Attributing the perfection, infinite wisdom, divinity and the holiness of God to any object, whether a totem pole, a relic, or a set of writings, is idolatry; consequently, pertaining to a book we are all familiar with – the Bible – it is called bibliolatry. After reading an interesting article written by John Pavlovitz (Why This Christian Doesn’t Need a Perfect Bible), I had some startling revelations. For so many years, the church has proposed the inerrancy of the scriptures, as if these writings of antiquity contained absolute truth and nothing less. In fact, some of us have assumed that the numerous authors believed that what they were writing was literally breathed from God and that their testimonies and stories were completely factual and could hold up to historical scrutiny indefinitely. Our assumptions have misled us into some dangerous and dogmatic territory.

The common ideology of the all-or-nothing mentality of some church-goers, that if the Bible is not without fault, if the scriptures are not T H E  W O R D  O F G O D, then it is worthless, must be replaced by the truth. It amazes me to think that somehow we have viewed and honestly worshiped the Bible instead of the God of the Bible. It may be difficult to accept or admit but the symptoms are quite easy to identify. The most apparent indication of bibliolatry is fear that manifests as anger when someone suggests that the Bible is not absolute on everything. In addition, holding on to ideas that are based on prejudiced or discriminatory views, even though we know we have been instructed to love God first and love our neighbors as ourselves, is an obvious symptom that our beliefs are faulty or not based on God’s ideal – love.

The Golden Rule, do unto others as you want them to do to you, is universal across the planet. In nations far and wide, this rule of true humanity appears in the literature of all the early written languages. Hinduism proposes doing no harm to any other, including all living creatures. Buddhism calls for selflessness. Islam teaches surrender to God and God only. Christianity is summed up in two statements: Love God first and love your neighbor as yourself. Judaism also teaches the primacy of loving God and justice. So, if any of us are still holding onto the beliefs that some groups are not as worthy as others, some are preferred and some are hated, and particular behaviors separate humans from the Source of Life, then we have traded love for judgment and criticism.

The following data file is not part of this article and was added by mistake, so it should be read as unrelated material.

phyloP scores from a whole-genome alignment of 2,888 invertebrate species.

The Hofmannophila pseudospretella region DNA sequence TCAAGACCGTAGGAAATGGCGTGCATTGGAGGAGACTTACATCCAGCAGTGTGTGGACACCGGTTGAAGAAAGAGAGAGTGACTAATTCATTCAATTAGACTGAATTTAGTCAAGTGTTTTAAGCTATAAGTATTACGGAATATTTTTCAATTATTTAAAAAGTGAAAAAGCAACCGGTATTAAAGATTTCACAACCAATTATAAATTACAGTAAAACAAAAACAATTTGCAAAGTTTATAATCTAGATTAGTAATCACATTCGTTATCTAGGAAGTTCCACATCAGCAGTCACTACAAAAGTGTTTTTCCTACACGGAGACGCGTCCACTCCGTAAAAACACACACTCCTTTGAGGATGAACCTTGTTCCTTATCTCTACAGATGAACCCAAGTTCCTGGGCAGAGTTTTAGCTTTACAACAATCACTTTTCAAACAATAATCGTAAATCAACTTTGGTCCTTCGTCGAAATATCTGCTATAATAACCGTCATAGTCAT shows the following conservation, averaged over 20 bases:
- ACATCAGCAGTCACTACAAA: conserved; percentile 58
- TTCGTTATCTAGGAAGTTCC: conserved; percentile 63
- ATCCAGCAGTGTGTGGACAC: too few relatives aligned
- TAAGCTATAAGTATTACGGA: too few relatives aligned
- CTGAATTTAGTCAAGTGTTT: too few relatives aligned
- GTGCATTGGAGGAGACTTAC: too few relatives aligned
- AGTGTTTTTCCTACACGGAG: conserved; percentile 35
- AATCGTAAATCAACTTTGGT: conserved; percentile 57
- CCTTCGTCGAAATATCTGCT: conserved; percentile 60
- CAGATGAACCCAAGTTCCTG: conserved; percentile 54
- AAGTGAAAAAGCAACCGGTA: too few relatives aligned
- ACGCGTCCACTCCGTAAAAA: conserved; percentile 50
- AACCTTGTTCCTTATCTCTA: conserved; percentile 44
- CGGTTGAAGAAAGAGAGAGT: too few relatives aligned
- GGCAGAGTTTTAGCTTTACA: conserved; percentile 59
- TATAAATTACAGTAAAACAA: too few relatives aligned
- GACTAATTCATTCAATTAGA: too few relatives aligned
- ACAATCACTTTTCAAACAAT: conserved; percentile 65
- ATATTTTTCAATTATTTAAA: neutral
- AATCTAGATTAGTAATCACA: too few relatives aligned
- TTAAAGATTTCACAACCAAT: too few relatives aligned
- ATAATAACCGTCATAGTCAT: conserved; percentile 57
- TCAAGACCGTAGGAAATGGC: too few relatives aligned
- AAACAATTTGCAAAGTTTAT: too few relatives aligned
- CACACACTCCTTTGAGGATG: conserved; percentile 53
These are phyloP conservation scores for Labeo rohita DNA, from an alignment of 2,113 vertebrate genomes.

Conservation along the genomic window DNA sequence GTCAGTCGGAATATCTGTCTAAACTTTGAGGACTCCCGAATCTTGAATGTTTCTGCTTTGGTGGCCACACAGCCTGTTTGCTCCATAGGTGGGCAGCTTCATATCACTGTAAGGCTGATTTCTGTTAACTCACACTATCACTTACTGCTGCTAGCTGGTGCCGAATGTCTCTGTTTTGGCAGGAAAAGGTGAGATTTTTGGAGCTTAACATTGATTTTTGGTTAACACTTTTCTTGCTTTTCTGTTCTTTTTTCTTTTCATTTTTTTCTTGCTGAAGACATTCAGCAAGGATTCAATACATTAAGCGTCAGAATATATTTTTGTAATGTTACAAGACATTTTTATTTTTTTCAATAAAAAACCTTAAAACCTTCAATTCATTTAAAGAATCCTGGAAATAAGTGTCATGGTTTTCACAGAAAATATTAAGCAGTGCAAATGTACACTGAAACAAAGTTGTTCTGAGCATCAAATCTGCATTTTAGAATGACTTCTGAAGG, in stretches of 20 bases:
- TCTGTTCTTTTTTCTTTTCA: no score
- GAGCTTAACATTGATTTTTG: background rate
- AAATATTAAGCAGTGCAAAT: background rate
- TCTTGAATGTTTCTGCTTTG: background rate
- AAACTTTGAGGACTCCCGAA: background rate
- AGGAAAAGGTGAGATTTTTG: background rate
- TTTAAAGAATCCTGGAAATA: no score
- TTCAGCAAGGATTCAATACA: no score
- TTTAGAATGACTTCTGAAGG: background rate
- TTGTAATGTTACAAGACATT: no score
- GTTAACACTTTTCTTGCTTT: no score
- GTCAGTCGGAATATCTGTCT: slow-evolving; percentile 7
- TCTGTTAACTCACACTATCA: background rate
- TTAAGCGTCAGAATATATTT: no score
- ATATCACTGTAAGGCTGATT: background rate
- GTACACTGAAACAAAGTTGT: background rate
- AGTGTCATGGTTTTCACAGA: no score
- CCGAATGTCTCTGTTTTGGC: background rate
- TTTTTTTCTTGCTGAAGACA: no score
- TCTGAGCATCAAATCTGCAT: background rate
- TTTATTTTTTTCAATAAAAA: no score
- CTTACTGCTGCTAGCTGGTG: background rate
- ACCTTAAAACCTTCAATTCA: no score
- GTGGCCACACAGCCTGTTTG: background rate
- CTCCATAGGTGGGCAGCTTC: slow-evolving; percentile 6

Reading the Bible from Genesis to Revelation will provide the reader with the written form of traditional history as told by the Hebrews, except that we have translations with a contemporary, more modern view. These writers were not concerned with writing historical data that could be supported by archeological evidence. The stories that were often conveyed by storytelling were told in ways so that the hearers could remember them. The interpretation of events was always through the lens of the storyteller’s concept of God. We can see the evidence of the changing persona of God throughout the writings in the Bible.

As the warrior God, the Old Testament peoples desired favor when they went to war. During these ages, there were bandit raids and territorial battles. This is how any one group of individuals increased their resources and their numbers. Employment, businesses, and corporations were not even thought of during the Old Testament days. Rustling, raiding, looting, and killing were the primary occupations of warriors. There was agriculture but most individual tribes obtained resources by stealing from neighboring camps.

It makes sense that God was seen as a God of Battle because that is what the people needed to be successful in their way of living and surviving. If a people lost in battle, then they perceived God to be against them for some reason. As early as the Babylonian Captivity of the Jews, the people began to see God differently. Rather than see God as only a God of wrath and war, they began to wonder why they had been defeated. This is when the God of Justice entered into the picture. Israel started to think that the reason behind their deportation and exile was their neglect of justice.